A long-term sand quarry capable of operating for more than 50 years has been proposed on a farming property at Sleaford to capitalise on the 950,000-tonne sand reserve at the site.
Local company Theakstone Sands is applying for a lease to mine about 5000 to 10,000 tonnes of sand a year on a property on Fishery Bay Road that was previously used for primary production.
The proposed 'Koodinga Sands One' quarry would mine an area of 36.29 hectares and the company would rehabilitate the area and minimise erosion during and after the project.
A Department for Energy and Mining spokesperson said the company was applying for an extractive minerals lease application about 20 kilometres from Port Lincoln.
"The sand from the quarry is intended (to) be used for pipe laying, building and road construction," the spokesperson said.
"The proposed quarry is estimated to have a life of more than 50 years depending on production rates and resource recovery.
"The public can still contact the applicant or the Department for Energy and Mining if they have any questions about the application or regulatory process."
The application proposes between one and five 10 to 30-tonne trucks each day transporting the sand from the quarry along an existing farm track connected to Fishery Bay Road.
The quarry could operate from Monday to Saturday from 8am until 5pm.
Existing native vegetation would not be cleared and there would be no excavation within at least a five metre buffer zone of the vegetation.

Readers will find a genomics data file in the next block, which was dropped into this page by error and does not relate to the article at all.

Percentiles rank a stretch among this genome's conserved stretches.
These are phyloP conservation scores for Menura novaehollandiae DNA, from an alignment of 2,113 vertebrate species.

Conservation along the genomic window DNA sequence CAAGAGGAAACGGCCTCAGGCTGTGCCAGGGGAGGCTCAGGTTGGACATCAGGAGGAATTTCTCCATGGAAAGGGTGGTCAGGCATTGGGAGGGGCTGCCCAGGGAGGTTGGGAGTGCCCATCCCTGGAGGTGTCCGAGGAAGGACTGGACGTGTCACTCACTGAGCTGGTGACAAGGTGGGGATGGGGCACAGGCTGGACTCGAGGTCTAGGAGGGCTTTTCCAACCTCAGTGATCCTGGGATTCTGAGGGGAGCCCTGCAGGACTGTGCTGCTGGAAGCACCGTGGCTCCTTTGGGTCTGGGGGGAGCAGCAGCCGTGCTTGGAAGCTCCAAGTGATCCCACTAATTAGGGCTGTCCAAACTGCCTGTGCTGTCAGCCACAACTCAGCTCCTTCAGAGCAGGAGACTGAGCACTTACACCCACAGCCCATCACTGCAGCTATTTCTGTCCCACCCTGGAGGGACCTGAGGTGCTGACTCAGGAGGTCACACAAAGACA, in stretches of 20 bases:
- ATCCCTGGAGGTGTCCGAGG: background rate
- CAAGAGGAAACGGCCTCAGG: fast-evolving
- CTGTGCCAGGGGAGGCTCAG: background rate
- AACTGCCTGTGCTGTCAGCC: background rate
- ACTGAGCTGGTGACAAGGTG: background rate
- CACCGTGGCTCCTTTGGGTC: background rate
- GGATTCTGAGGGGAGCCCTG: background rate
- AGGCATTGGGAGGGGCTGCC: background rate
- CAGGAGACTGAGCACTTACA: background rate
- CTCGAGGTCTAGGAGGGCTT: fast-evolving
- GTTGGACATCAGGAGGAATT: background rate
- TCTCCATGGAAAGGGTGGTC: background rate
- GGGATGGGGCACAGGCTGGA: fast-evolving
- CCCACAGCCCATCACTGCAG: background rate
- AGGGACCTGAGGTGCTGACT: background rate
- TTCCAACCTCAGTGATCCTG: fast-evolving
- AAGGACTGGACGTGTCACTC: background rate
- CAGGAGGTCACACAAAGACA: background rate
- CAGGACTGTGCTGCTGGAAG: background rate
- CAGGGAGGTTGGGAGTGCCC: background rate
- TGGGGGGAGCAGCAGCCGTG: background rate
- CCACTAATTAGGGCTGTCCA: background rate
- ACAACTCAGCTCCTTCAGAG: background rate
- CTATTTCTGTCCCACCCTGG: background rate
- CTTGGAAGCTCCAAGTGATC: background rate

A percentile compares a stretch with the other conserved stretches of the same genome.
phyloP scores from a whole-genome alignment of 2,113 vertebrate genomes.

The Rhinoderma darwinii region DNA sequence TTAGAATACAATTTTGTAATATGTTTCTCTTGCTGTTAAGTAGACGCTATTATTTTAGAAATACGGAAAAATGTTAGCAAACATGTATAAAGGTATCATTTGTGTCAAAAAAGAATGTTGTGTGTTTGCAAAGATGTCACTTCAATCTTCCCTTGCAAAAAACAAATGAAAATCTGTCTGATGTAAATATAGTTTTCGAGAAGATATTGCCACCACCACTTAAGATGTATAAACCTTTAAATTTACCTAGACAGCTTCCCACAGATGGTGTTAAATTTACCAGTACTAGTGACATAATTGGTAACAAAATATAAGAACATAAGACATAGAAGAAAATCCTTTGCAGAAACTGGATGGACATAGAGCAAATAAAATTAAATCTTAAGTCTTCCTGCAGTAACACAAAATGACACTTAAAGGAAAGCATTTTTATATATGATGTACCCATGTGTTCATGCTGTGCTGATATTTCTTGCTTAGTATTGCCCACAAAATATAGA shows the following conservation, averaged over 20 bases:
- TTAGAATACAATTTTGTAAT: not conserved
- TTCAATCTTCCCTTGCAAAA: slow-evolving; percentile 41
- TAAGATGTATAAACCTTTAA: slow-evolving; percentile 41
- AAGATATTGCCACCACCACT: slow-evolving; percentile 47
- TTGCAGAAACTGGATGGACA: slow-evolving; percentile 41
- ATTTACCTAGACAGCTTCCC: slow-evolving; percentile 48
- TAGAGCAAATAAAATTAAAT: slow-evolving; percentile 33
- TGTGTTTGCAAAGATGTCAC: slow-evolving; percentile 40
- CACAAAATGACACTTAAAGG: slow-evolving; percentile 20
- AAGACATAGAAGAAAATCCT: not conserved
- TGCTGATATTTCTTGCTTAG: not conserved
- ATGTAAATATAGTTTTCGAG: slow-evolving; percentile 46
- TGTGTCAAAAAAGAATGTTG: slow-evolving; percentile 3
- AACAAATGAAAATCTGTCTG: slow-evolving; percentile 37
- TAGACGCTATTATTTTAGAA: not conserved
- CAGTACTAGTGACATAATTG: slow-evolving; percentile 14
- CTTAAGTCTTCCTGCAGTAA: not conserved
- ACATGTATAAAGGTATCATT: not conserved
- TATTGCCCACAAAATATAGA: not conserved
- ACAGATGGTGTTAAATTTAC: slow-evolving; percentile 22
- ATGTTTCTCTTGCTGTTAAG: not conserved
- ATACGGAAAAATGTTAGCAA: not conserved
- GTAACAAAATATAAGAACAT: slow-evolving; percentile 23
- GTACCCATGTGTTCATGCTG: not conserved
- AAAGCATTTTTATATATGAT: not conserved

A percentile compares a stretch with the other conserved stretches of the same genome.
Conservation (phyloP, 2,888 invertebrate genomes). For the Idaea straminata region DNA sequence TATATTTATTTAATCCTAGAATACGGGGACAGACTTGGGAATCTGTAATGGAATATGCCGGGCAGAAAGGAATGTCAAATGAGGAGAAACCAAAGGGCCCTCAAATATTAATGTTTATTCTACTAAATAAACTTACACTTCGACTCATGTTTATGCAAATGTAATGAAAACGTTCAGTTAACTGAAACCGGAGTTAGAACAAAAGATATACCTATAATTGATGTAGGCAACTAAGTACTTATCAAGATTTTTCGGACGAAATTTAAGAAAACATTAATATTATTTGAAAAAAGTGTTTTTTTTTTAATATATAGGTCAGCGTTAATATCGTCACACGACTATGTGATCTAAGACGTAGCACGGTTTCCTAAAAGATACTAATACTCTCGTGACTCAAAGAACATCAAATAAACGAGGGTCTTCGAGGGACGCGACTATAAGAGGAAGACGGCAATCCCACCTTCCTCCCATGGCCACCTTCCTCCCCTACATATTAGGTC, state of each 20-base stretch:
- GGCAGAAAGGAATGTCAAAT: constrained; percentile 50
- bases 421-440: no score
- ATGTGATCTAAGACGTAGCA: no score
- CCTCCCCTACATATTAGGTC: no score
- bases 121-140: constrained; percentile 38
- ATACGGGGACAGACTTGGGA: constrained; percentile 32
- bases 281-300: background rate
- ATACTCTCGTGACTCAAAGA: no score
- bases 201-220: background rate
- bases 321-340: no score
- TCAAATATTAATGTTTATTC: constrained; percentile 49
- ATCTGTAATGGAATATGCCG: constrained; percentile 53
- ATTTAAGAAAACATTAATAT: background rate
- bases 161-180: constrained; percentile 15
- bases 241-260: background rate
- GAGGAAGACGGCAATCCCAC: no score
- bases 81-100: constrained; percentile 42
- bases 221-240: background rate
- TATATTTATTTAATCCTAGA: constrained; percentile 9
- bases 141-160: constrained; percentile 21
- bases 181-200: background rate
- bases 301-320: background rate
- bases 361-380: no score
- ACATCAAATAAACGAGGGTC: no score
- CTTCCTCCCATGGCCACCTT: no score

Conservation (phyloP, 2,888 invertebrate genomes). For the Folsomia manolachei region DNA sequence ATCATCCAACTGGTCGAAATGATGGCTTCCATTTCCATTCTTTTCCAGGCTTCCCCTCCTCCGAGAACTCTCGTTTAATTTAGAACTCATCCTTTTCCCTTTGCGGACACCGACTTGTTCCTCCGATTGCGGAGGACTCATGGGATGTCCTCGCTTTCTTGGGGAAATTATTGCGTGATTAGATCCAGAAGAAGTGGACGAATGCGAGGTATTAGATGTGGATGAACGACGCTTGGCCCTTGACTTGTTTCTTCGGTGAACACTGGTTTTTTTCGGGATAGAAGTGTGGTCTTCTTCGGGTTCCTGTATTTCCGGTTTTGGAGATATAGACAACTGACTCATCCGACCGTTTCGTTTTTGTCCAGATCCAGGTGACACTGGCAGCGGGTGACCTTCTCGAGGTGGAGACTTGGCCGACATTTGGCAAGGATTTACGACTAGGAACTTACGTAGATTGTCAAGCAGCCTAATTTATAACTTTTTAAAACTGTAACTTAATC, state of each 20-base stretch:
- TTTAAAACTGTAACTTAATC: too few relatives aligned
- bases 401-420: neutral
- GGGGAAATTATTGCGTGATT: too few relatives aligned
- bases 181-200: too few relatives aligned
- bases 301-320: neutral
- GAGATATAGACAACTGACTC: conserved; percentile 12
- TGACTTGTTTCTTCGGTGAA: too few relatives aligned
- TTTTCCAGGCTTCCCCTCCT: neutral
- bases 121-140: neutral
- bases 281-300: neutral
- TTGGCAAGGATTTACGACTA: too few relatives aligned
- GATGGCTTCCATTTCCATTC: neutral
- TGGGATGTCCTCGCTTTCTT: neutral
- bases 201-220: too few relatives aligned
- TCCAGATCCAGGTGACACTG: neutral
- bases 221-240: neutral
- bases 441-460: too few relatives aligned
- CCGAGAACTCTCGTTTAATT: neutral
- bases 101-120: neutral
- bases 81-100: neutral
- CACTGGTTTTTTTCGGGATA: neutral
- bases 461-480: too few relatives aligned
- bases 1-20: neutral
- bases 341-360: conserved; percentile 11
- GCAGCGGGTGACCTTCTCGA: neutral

Stakeholders such as the Department of Transport and Infrastructure, Department of Water and Natural Resources, the Nauo Native Title Claimant Group and nearby land owners have been consulted about the proposal.
The Lower Eyre Peninsula Council was invited to make a submission and works manager Gary Jutzen said the main impact on council infrastructure would be to the unsealed Fishery Bay Road.
"The main impact of this mining operation will be on Fishery Bay Road and less on other roads that are further away from the mining site," he said.
"Compensation will be required in order to account for additional maintenance requirements and depreciation of the asset.
"Apart from compensation, other conditions should be applied such as not carting in wet road conditions that could potentially damage a rubble road."
The council will decide on how much Theakstone Sands would be required to pay annually to cover "wear and tear" on the road at its council meeting on Friday.
The public consultation period to comment on the proposal ended on July 11 but people can still contact the applicant or the Department for Energy and Mining with any questions about the application. For further information on the mine proposal visit energymining.sa.gov.au/minerals/mining/public_notices_mining/koodinga_sands_1_mining_proposal_mc_4454.